Since I’ve been doing this all year round, I quickly found out that it was a normal occurrence to “stumble” (well, I don’t know if the word is appropriate in an aquatic context…) across the normal inhabitants of our beloved sea, FISH.
The first time I ever saw a fish, I went “Aaaaaaarrrrrgh, a fish!”. It quickly became “Hey. Fish.”. After a season or two, when I had witnessed passing cycles and new generations, I would merrily go “hellooOOoOoOo fishies!” to the shoal of fish amongst which I’d be gliding. There would be tiny fishes, and larger ones. Plain ones, striped ones. Some with big eyes, some with a touch of blue. They often swim in one common direction then they suddenly decide to swiftly take another one, and startle the hell out of you. There is a funny phase in the year, some time around March, where you have to strenuously make your way amid tons of humongous lethargic fish, who are so heavy and lazy they don’t even deign move an inch away from you. My favourite ones are the solitary fishes, the ones who are going their own way, minding their own business, far from their peers. The loners.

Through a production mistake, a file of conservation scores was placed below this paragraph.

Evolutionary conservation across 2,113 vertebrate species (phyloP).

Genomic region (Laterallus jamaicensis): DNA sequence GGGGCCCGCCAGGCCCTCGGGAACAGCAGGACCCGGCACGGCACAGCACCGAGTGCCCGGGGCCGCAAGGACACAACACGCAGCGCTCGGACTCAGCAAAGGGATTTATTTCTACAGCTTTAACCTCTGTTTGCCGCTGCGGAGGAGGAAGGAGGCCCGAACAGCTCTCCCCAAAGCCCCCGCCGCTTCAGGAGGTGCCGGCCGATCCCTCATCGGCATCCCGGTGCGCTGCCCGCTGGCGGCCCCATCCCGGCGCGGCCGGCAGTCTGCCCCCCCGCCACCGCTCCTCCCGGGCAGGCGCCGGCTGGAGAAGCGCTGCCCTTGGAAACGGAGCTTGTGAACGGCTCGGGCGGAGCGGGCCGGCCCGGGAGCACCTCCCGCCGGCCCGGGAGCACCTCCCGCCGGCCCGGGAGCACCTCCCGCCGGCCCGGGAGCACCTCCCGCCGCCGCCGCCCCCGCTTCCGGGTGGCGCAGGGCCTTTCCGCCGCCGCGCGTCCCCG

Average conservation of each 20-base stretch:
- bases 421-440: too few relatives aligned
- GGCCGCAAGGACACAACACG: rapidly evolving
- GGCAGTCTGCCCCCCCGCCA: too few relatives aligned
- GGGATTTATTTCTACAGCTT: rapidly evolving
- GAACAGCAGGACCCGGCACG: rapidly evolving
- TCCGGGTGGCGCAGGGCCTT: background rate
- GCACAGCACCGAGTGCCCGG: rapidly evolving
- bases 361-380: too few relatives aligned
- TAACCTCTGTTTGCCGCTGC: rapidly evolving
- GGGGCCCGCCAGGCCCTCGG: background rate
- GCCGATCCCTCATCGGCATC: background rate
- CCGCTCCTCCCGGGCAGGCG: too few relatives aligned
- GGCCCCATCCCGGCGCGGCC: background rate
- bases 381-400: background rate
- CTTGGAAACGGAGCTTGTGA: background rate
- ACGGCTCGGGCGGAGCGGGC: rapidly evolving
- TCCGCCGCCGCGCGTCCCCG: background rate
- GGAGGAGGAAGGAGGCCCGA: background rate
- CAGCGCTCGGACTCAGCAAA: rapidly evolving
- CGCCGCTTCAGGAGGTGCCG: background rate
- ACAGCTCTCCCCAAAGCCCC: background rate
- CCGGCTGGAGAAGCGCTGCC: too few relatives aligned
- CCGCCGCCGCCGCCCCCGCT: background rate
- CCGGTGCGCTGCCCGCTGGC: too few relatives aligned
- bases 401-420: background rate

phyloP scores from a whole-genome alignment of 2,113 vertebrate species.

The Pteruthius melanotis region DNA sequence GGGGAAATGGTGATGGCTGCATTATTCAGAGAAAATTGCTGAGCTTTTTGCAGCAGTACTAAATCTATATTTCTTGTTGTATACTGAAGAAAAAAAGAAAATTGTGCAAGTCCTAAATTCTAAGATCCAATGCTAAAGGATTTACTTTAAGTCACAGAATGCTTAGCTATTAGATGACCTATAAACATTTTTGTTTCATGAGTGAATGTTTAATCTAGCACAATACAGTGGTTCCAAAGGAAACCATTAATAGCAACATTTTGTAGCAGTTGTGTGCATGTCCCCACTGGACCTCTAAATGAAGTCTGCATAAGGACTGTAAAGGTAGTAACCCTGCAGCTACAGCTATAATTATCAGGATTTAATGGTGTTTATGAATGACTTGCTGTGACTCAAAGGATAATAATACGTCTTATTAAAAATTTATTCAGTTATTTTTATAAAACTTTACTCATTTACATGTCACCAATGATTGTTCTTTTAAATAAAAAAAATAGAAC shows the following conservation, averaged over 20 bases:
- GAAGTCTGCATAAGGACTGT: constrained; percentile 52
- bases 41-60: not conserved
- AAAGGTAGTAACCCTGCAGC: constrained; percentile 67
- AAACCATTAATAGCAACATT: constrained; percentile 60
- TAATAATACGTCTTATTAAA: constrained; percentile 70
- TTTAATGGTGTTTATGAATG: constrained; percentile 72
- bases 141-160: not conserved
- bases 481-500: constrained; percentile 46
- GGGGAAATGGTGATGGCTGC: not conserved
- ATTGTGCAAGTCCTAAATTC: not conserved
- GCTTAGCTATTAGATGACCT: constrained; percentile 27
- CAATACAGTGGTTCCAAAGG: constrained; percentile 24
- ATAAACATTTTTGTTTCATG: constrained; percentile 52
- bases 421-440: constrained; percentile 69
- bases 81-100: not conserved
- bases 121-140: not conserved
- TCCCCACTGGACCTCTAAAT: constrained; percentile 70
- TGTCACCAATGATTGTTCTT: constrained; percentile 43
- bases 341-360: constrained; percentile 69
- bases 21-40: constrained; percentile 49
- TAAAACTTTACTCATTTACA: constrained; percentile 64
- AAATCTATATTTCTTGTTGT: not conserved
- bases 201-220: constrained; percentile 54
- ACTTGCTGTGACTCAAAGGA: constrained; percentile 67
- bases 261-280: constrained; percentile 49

Very quickly, my morning encounters with the fish became a moment I would look forward to. And I was enjoying my newly found comfort amongst the aquatic community. Up to that point, the only instances where I had seen fish were either in documentaries or in somebody else’s plate. Only once had I experienced a more “personal” episode with fish, when I made a painting on the “Souk” theme, where I depicted the horror of the fish market in the eyes of a child.
These bygone times seem so far away now. And in both in my plate and kitchen, things have also come a long way. I am such a big fish lover today, that I sometimes even surprise myself.
Well then, just imagine my surprise when I found myself, the other day while swimming, thinking “yummy” at the sight of a fish.